a corrective sniff or two, is musty, leathery, feathery, cellary, gluey, gummy, and, with another sniff, as it might be, strong of old pairs of bellows.
My tea is drawing, and my muffin is on the hob, Mr Wegg; will you partake?
It being one of Mr Weggs guiding rules in life always to partake, he says he will. But, the little shop is so excessively dark, is stuck so full of black shelves and brackets and nooks and corners, that he sees Mr Venuss cup and saucer only because it is close under the candle, and does not see from what mysterious recess Mr Venus produces another for himself, until it is under his nose. Concurrently, Wegg perceives a pretty little dead bird lying on the counter, with its head drooping on one side against the rim of Mr Venuss saucer, and a long stiff wire piercing its breast. As if it were Cock Robin, the hero of the ballad, and Mr Venus were the sparrow with his bow and arrow, and Mr Wegg were the fly with his little eye.
Mr Venus dives, and produces another muffin, yet untoasted; taking the arrow out of the breast of Cock Robin, he proceeds to toast it on the end of that cruel instrument. When it is brown, he dives again and produces butter, with which he completes his work.
Mr Wegg, as an artful man who is sure of his supper by-and-bye, presses muffin on his host to soothe him into a compliant state of mind, or, as one might say, to grease his works. As the muffins disappear, little by little, the black shelves and nooks and corners begin to appear, and Mr Wegg gradually acquires an imperfect notion that over against him on the chimney-piece is a Hindoo baby in a bottle, curved up with his big head tucked under him, as though he would instantly throw a summersault if the bottle were large enough.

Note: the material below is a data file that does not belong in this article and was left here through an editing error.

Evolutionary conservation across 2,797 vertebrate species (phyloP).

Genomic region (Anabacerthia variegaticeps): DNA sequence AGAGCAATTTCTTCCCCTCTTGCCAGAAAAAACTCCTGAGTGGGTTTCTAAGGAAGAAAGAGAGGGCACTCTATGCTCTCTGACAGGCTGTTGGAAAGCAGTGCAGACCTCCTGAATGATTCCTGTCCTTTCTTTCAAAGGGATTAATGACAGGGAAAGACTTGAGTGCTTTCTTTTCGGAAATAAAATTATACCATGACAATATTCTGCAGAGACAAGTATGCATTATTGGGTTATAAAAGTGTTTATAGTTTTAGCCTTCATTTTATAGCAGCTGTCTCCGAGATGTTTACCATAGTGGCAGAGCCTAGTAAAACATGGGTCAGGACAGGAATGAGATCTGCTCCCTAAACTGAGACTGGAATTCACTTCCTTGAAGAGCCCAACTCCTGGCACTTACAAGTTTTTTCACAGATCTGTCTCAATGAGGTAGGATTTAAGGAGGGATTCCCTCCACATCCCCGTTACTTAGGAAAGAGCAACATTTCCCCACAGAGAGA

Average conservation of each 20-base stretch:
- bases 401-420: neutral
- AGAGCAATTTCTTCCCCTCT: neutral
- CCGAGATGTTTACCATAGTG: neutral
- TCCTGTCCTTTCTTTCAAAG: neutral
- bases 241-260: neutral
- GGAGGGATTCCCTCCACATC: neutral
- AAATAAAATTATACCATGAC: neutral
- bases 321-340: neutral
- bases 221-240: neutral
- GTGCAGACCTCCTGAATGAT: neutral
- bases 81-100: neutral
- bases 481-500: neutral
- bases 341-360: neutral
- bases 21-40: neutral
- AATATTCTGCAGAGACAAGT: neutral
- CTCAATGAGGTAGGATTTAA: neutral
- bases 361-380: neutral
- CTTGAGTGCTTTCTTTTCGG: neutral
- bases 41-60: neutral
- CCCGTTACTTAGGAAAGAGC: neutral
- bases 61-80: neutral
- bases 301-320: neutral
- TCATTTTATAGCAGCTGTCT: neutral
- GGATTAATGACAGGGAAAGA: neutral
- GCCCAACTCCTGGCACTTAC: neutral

When he deems Mr Venuss wheels sufficiently lubricated, Mr Wegg approaches his object by asking, as he lightly taps his hands together, to express an undesigning frame of mind:
And how have I been going on, this long time, Mr Venus?
Very bad, says Mr Venus, uncompromisingly.
What? Am I still at home? asks Wegg, with an air of surprise.
Always at home.
This would seem to be secretly agreeable to Wegg, but he veils his feelings, and observes, Strange. To what do you attribute it?
I dont know, replies Venus, who is a haggard melancholy man, speaking in a weak voice of querulous complaint, to what to attribute it, Mr Wegg. I cant work you into a miscellaneous one, nohow. Do what I will, you cant be got to fit. Anybody with a passable knowledge would pick you out at a look, and say, No go! Dont match!
Well, but hang it, Mr Venus, Wegg expostulates with some little irritation, that cant be personal and peculiar in me. It must often happen with miscellaneous ones.
With ribs (I grant you) always. But not else. When I prepare a miscellaneous one, I know beforehand that I cant keep to nature, and be miscellaneous with ribs, because every man has his own ribs, and no other mans will go with them; but elseways I can be miscellaneous. I have just sent home a Beauty a perfect Beauty to a school of art. One leg Belgian, one leg English, and the pickings of eight other people in it. Talk of not being qualified to be miscellaneous! By rights you ought to be, Mr Wegg.
Silas looks as hard at his one leg as he can in the dim light, and after a pause sulkily opines that it must be the fault of the other people. Or how do you mean to say it comes about? he demands impatiently.
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